"Reformation Day" soon approaches. On the last Sunday of October, Protestants everywhere (especially Lutherans) celebrate Martin Luther and his (supposed) nailing on the door of All Saints Church in Wittenberg “95 Theses” protesting outrageous perversions of the Catholic Church (in his day the only church). You might say October 31, 1517 is the birthday of the Protestant Church.
So, to make it a party here at the Comic Lens, let’s enjoy a bit of Martin Luther’s notorious, if now often-overlooked humor. Believe it or not, Brother Martin was a very funny guy! May I suggest a wonderful book, The Wit of Martin Luther by Eric W. Gritsch (2006 Fortress Press), for a full and most entertaining encounter.
Luther used humor to express his theological ideas in all sorts of ways. Perhaps it’s because he struggled with melancholy as well as profoundest opposition to his passionately-held ideas; his humor served as a life-raft keeping his spirits and Spirit buoyed. In addition, humor often proves a great tool for winning the sway of the crowd, be it a crowd of peasants or scholars; perhaps that’s why Luther regularly went for the funny.
And there’s the fact that Martin was known to be a man who loved having a good time and loved letting other people know it, even as he joked. Like when he said, “Tomorrow I have to lecture on the drunkenness of Noah [Gen. 9:20-27], so I should drink enough this evening to be able to talk about that wickedness as one who knows by experience.” (Gritsch, p. 119)
One of my favorite examples of Luther Laughter is the pamphlet he circulated in 1542 against his long-time nemesis Archbishop Albrecht of Mainz, the man to whom the 95 Theses was delivered 25 years previously (in a letter if not nailed to the church door). Despite all the controversy and criticism the Theses had engendered against Albrecht over the years, the Archbishop continued to engage in what Luther saw as the Church’s ultimate perversion, "selling indulgences," ie offering to forgive sins and offer salvation to those who paid the Church proper sums of money. And now, Albrecht was offering salvation in a new, peculiar way: if payment was made to view, solemnly, an exhibit of his beloved collection of relics (ie purported bits of petrified remains) of dead saints.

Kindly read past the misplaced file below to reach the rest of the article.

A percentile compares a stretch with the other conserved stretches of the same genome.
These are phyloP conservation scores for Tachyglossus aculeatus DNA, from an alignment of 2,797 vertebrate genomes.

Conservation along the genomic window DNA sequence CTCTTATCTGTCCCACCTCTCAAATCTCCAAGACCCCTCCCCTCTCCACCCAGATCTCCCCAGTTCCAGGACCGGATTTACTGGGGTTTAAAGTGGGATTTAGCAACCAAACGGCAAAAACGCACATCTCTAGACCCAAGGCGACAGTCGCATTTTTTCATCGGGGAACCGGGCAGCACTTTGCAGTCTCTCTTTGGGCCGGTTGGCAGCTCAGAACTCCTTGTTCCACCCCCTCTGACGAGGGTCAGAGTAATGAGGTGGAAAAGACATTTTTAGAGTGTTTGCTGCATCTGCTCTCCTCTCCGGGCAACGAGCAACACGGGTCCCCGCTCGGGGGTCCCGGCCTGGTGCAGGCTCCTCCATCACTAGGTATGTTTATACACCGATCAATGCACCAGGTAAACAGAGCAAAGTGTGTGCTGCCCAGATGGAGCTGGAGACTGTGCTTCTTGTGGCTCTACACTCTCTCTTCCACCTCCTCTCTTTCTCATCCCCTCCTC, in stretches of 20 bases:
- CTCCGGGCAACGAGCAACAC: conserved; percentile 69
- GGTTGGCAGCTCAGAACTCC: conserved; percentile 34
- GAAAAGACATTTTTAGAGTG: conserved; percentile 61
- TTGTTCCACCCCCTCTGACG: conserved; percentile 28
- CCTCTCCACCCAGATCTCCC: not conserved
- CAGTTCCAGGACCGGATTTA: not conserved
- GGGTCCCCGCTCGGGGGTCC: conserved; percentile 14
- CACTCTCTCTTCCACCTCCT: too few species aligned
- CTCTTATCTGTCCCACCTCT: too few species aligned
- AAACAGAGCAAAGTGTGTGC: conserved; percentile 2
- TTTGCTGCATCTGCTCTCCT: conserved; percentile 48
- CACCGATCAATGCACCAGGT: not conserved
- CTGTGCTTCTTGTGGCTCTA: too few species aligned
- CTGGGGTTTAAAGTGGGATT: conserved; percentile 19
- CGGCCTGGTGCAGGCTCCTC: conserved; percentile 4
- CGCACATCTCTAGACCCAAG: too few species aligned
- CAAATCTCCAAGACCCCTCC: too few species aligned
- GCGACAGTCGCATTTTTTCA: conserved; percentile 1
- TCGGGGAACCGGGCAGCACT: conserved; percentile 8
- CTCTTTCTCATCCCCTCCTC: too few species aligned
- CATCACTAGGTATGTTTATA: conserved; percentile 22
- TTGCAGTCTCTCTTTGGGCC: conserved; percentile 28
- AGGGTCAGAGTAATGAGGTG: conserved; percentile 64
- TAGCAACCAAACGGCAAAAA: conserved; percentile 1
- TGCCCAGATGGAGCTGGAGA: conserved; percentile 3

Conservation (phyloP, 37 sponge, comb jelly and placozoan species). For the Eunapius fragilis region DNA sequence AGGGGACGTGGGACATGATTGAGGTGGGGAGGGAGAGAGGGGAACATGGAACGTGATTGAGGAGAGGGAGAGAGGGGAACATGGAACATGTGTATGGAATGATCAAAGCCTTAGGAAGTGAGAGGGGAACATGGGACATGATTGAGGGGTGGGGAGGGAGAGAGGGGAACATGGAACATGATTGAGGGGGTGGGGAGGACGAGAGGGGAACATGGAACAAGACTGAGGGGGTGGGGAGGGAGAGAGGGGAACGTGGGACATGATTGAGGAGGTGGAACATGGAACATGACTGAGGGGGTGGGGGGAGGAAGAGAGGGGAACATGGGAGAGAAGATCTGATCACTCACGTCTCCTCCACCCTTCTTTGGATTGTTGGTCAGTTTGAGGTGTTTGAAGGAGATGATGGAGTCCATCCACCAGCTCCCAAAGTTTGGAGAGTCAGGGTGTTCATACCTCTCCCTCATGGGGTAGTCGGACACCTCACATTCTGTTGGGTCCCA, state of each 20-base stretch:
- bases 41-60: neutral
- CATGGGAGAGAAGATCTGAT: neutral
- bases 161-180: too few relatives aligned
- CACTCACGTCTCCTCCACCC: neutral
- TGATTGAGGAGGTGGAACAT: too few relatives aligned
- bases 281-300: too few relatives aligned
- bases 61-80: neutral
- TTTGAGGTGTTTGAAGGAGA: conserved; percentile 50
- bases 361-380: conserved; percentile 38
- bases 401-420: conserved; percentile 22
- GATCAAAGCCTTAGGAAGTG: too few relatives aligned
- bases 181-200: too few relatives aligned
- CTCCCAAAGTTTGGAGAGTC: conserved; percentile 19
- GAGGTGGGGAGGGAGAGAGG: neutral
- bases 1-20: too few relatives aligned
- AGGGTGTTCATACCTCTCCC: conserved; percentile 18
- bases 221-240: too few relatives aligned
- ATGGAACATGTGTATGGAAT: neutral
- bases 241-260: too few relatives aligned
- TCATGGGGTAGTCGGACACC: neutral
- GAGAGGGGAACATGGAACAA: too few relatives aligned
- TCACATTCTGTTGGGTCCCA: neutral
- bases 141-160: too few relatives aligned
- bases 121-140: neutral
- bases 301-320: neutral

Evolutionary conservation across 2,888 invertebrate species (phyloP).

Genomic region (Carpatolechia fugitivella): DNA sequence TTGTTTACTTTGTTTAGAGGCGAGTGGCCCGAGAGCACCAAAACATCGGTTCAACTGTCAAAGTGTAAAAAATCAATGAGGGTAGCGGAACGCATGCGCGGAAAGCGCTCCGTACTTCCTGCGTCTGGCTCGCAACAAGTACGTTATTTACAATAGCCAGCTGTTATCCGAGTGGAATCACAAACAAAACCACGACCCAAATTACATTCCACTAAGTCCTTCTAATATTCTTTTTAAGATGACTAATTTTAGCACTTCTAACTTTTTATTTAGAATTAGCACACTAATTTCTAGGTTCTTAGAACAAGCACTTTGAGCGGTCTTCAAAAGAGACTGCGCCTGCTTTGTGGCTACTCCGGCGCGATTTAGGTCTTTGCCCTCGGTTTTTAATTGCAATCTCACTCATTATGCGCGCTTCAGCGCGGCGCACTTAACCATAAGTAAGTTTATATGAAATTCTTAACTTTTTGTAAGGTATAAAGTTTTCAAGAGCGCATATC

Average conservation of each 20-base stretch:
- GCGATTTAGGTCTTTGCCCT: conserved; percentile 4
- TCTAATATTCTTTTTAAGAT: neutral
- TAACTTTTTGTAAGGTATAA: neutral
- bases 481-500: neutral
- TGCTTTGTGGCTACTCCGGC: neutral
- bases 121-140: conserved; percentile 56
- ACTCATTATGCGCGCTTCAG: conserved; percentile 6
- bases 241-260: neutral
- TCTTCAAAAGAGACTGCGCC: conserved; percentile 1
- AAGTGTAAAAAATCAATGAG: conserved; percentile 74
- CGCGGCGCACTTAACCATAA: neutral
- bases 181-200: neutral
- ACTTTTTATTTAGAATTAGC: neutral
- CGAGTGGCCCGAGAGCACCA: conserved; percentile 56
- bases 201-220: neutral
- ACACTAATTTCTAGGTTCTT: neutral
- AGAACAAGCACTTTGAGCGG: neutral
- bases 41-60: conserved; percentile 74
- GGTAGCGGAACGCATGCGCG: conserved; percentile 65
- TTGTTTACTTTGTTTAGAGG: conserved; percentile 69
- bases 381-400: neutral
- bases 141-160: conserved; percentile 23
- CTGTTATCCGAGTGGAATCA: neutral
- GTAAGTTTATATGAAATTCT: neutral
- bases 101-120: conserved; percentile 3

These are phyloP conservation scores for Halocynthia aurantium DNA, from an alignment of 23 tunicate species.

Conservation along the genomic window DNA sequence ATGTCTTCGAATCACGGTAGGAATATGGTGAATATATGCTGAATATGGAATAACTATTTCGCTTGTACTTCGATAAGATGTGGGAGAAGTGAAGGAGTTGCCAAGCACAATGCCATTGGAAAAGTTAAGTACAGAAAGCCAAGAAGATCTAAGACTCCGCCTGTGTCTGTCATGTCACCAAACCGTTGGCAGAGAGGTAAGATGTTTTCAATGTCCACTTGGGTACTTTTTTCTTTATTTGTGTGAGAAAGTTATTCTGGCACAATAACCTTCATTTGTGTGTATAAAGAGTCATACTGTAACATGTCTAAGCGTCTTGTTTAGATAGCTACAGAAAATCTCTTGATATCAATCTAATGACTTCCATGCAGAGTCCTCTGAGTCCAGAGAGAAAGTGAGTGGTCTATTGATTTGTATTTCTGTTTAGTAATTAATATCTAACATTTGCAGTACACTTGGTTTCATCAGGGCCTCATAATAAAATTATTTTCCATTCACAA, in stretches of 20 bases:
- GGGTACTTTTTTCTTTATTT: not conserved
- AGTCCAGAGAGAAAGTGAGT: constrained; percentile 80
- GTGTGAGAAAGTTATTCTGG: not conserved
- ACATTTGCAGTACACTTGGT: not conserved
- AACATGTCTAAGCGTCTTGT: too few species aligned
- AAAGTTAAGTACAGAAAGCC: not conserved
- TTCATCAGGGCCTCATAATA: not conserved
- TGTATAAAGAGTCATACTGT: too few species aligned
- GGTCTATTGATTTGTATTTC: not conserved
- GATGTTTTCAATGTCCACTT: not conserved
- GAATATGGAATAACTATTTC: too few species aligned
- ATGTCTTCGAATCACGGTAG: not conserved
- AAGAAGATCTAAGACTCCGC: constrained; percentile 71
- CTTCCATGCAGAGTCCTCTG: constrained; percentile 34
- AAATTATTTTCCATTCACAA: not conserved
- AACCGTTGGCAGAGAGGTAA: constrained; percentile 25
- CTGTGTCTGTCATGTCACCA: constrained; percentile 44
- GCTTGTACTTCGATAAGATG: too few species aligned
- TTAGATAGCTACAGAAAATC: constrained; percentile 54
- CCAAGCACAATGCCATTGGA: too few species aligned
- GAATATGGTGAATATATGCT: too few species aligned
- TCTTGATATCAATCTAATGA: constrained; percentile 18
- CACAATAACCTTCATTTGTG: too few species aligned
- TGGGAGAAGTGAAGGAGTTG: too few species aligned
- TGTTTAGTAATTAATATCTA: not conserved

Suddenly, there appeared, anonymously, a "New Pamphlet from the Rhine," excitedly announcing an additional exhibit filled with newly discovered relics so special a special indulgence was being offered by the Pope! Included in this fantastic new collection (and I quote):
- three flames from the burning bush on Mount Sinai [Exod. 3:3],
- two feathers and an egg from the Holy Spirit,
- a whole pound of the wind that roared by Elijah in the cave on Mount Horeb [1 Kings 19:11],
- five nice strings from the harp of David, and
- three beautiful locks of Absalom's hair, which got caught in the oak and left him hanging [2 Sam. 18:9].
Oh my, grab the kids, the binoculars and all your guilders and hurry in to see...and be saved!!!
In addition, the pamphlet writer said he’d received a tip from a "friend in high places" that hinted the Archbishop had willed a trifle of his pious, loyal heart and whole section of his truthful tongue to his existing relic collection, and whoever paid extra now to view it then would receive forgiveness for all sins committed up to the time of payment and for ten more years. What a unique opportunity to obtain a special state of grace! (Gritsch, pp. 29-30)
Later, after the pamphlet was widely circulated (and guffawed at), Luther admitted he was the rascally author.
Luther once described his mission in this way:
“Perhaps I owe my God and the world another work of folly [besides the Theses]. I intend to pay my debt honestly. And if I succeed I shall for the time being become a court jester. And if I fail, I still have one advantage -- no one need buy me a cap or put scissors to my head [his monk's cowl would serve as a jester's cap]. It is a question of who will put the bells on whom [that is, who is the bigger fool]. …Paul says, "He who wishes to be wise was must become a fool" [1 Cor. 3:18]. Moreover, since I am not only a fool, but also a sworn doctor of Holy Scripture, I am glad for the opportunity to fulfill my doctor's oath, even in the guise of a fool." [Gritsch, p. 21]
Finally, a quick introduction to Luther Laughter would not be complete without mention of Brother Martin’s most notorious and at least one of his favorites subjects for silliness and satire: pooping. Perhaps that's because it fit well with his very "low" theology of humanity, or because he suffered from digestive problems throughout his life, or because he was a lively, earthy guy.
In any case, he once wrote:
"I resist the devil, and often it is with a fart that I chase him away." (Gritsch, p. 7)
No highfalutin' Catholic-sounded Latin phrases were needed to describe his spiritual discipline, no siree!
Luther liked to refer to the bathroom as his "tower room," where he found solace from distress, both physically and spiritually. He talked about his experience in the tower room frequently, as when he once told his dinner guests "The Holy Spirit unveiled the Scriptures for me in this tower at the lavatory." (Gritsch, p. 13). No doubt that made both the conversation and the food that followed that much more tasty (at least for the host!).
And then there's the unforgettable antidote he shared with his wife when he knew he soon would die: “I'm like a ripe stool and the world's like a gigantic anus, and we're about to let go of each other.” (Gritsch, p. 5)
I can hear he and his wife singing it now…. “You say scatological, I say eschatological….”
Happy Reformation Day to you and yours! (Regardless of your stripe of belief!!) May you experience a reforming of your faith and, in honor of Brother Martin, may it include a raucous, scandalous holy laugh or three!!!